A health system, also known as health care system or healthcare system, is the organization of people, institutions, and resources that deliver health care services to meet the health needs of target populations.
There is a wide variety of health systems around the world, with as many histories and organizational structures as there are nations. Implicitly, nations must design and develop health systems in accordance with their needs and resources, although common elements in virtually all health systems are primary healthcare and public health measures. In some countries, health system planning is distributed among market participants. In others, there is a concerted effort among governments, trade unions, charities, religious organizations, or other co-ordinated bodies to deliver planned health care services targeted to the populations they serve. However, health care planning has been described as often evolutionary rather than revolutionary. As with other social institutional structures, health systems are likely to reflect the history, culture and economics of the states in which they evolve. These peculiarities bedevil and complicate international comparisons and preclude any universal standard of performance.
According to the World Health Organization (WHO), the directing and coordinating authority for health within the United Nations system, healthcare systems' goals are good health for the citizens, responsiveness to the expectations of the population, and fair means of funding operations. Progress towards them depends on how systems carry out four vital functions: provision of health care services, resource generation, financing, and stewardship. Other dimensions for the evaluation of health systems include quality, efficiency, acceptability, and equity. They have also been described in the United States as "the five C's": Cost, Coverage, Consistency, Complexity, and Chronic Illness. Also, continuity of health care is a major goal.
Often health system has been defined with a reductionist perspective. Some authors have developed arguments to expand the concept of health systems, indicating additional dimensions that should be considered:
The World Health Organization defines health systems as follows:
A health system consists of all organizations, people and actions whose primary intent is to promote, restore or maintain health. This includes efforts to influence determinants of health as well as more direct health-improving activities. A health system is, therefore, more than the pyramid of publicly owned facilities that deliver personal health services. It includes, for example, a mother caring for a sick child at home; private providers; behaviour change programmes; vector-control campaigns; health insurance organizations; occupational health and safety legislation. It includes inter-sectoral action by health staff, for example, encouraging the ministry of education to promote female education, a well-known determinant of better health.
There are generally five primary methods of funding health systems:
|Single Payer||Multi-Payer||Multi-Payer||No Insurance|
|Single Provider||Beveridge Model|
|Multiple Providers||National Health Insurance||Bismark Model||Private Health Insurance||Out-of-pocket|
Most countries' systems feature a mix of all five models. One study based on data from the OECD concluded that all types of health care finance "are compatible with" an efficient health system. The study also found no relationship between financing and cost control.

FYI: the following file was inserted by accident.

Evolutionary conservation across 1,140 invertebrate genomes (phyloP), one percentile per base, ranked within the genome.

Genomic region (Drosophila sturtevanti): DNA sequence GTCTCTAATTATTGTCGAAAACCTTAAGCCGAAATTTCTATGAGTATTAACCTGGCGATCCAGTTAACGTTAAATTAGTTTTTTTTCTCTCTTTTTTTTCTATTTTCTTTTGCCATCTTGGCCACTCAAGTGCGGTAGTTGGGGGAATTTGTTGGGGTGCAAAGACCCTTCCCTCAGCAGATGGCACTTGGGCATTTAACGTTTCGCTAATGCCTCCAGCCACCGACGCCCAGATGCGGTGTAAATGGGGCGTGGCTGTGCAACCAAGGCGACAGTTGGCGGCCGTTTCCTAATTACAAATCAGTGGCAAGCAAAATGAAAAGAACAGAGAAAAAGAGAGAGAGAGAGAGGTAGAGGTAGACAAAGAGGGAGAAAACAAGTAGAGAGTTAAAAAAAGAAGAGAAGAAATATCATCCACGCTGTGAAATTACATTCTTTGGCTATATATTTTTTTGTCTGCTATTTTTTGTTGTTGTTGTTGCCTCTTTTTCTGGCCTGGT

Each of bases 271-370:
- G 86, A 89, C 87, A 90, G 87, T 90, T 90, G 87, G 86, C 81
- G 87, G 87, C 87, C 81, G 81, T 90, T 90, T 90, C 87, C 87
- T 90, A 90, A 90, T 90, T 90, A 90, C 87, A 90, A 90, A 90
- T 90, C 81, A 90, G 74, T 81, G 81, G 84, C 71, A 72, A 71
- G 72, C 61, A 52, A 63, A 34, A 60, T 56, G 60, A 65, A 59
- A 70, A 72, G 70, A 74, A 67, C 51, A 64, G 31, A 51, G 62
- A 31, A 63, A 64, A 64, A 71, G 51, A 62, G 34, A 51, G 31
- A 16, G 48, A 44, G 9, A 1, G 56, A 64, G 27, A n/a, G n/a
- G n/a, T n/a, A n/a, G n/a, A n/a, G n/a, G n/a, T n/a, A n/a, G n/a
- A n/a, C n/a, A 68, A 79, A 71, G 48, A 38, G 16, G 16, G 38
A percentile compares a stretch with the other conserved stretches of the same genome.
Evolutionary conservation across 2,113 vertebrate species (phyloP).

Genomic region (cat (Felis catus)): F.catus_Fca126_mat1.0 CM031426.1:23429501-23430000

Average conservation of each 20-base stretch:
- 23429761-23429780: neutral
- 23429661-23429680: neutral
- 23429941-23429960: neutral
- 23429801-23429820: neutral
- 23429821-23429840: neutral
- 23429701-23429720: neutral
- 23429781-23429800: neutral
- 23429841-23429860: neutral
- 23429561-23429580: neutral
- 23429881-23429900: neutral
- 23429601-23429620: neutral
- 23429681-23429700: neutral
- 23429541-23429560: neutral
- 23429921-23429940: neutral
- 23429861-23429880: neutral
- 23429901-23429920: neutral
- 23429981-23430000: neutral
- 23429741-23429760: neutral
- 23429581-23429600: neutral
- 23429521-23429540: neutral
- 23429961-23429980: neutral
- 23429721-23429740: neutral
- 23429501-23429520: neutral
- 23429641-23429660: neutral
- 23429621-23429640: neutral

The term health insurance is generally used to describe a form of insurance that pays for medical expenses. It is sometimes used more broadly to include insurance covering disability or long-term nursing or custodial care needs. It may be provided through a social insurance program, or from private insurance companies. It may be obtained on a group basis (e.g., by a firm to cover its employees) or purchased by individual consumers. In each case premiums or taxes protect the insured from high or unexpected health care expenses.
By estimating the overall cost of health care expenses, a routine finance structure (such as a monthly premium or annual tax) can be developed, ensuring that money is available to pay for the health care benefits specified in the insurance agreement. The benefit is typically administered by a government agency, a non-profit health fund or a commercial corporation.
Many commercial health insurers control their costs by restricting the benefits provided, by such means as deductibles, co-payments, coinsurance, policy exclusions, and total coverage limits. They will also severely restrict or refuse coverage of pre-existing conditions. Many government systems also have co-payment arrangements but express exclusions are rare or limited because of political pressure. The larger insurance systems may also negotiate fees with providers.
Many forms of social insurance systems control their costs by using the bargaining power of the community they are intended to serve to control costs in the health care delivery system. They may attempt to do so by, for example, negotiating drug prices directly with pharmaceutical companies, negotiating standard fees with the medical profession, or reducing unnecessary health care costs. Social systems sometimes feature contributions related to earnings as part of a system to deliver universal health care, which may or may not also involve the use of commercial and non-commercial insurers. Essentially the wealthier users pay proportionately more into the system to cover the needs of the poorer users who therefore contribute proportionately less. There are usually caps on the contributions of the wealthy and minimum payments that must be made by the insured (often in the form of a minimum contribution, similar to a deductible in commercial insurance models).